The Housing Innovation Report by the Itasca Group highlights the importance of modular innovation to address the Minneapolis-St. Paul region’s affordability housing crisis.
Industry, government and nonprofit partners have a plan to economically accelerate housing production in the Twin Cities area to fill one of the largest availability and affordability gaps in the country.
The problem has been around for more than a dozen years. Now, there is consensus that the region must accelerate production to 18,000 units annually of owner-owned and rental units through 2030.
“It’s a crisis,” said Collin Barr, executive with developer Ryan Companies and volunteer chair of the Itasca Project’s housing innovation and affordability task forces.
“We are losing workforce to other big markets because of better availability of housing, including my hometown of Denver, Colorado,” he said. “More supply. More affordable. It’s important for business and community leaders to pay attention. We’re starting to get traction.”
This also is an opportunity to grow the local workforce and our economy.
Barr and other industry, government and developer stakeholders last year started to study the problem through Federal Reserve, government and industry data. The recommended solutions are in Itasca Project’s recently released Housing Innovation Report.
The Itasca Project is an employer-led, 80-member alliance that seeks “new and better” ways to improve economic competitiveness in the Twin Cities. People who have adequate housing at the cost of 30% or less of household incomes are happier workers and citizens.
Gov. Tim Walz’s $1 billion-plus legislative initiative over the next two years for housing infrastructure bonds also would provide income-based rental assistance, targeted financial incentives, veterans housing and restoration of the historic building tax credit to accelerate construction and renovation.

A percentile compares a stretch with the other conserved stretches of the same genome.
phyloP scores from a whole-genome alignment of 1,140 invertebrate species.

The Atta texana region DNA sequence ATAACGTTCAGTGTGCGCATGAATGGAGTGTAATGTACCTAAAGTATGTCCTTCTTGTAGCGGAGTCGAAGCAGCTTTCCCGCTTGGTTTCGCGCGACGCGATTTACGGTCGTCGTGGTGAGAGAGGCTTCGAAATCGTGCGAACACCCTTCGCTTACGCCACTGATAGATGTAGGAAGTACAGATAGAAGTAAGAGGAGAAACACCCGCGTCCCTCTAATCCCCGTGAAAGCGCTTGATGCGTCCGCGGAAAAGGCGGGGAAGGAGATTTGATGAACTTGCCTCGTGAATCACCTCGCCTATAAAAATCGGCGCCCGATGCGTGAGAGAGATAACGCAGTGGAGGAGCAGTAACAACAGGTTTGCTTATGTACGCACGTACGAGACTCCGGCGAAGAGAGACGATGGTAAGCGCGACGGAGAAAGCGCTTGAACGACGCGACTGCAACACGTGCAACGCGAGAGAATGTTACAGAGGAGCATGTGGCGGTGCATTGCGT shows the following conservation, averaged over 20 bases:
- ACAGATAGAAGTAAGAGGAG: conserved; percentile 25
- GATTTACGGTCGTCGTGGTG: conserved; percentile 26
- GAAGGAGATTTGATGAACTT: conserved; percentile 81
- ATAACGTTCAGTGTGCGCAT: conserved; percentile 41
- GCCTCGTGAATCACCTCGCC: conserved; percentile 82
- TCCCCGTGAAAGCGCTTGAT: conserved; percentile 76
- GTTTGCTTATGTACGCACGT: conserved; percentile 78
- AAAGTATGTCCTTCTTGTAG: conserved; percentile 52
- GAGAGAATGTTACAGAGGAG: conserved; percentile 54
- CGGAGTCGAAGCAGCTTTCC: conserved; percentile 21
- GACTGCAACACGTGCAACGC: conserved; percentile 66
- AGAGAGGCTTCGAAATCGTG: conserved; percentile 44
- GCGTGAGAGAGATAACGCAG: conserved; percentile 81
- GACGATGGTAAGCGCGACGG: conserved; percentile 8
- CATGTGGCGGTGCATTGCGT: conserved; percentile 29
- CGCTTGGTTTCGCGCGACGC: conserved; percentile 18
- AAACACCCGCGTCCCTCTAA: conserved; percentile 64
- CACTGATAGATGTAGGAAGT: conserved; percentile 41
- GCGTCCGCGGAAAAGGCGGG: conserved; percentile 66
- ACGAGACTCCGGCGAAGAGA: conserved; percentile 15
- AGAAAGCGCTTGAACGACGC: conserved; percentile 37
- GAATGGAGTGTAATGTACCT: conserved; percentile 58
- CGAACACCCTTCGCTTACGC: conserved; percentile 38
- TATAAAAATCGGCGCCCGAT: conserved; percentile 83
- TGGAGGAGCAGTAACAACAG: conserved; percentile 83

“That’s historic and will leverage billions in private sector investment and greases the wheel on production,” said Deidre Schmidt, an Itasca task force member who heads CommonBond Communities, the area’s largest developer-manager of affordable housing. “The Itasca study really connected the realities of production and assigned numbers and made the economic growth connection to the region’s prosperity in a clear and transparent way. We must invest. Not just government. Developers and builders, business and welcoming communities.”
The Itasca housing work group’s “most promising” innovations include: assembling and preparing large parcels of land for more multifamily housing near transit and transport corridors; reduced costs with more modular, factory-built housing components that are less expensive than build-on-site “stick-built” traditional housing. And lower costs with lower property taxes on affordable housing, standardized local regulations and reduced parking requirements.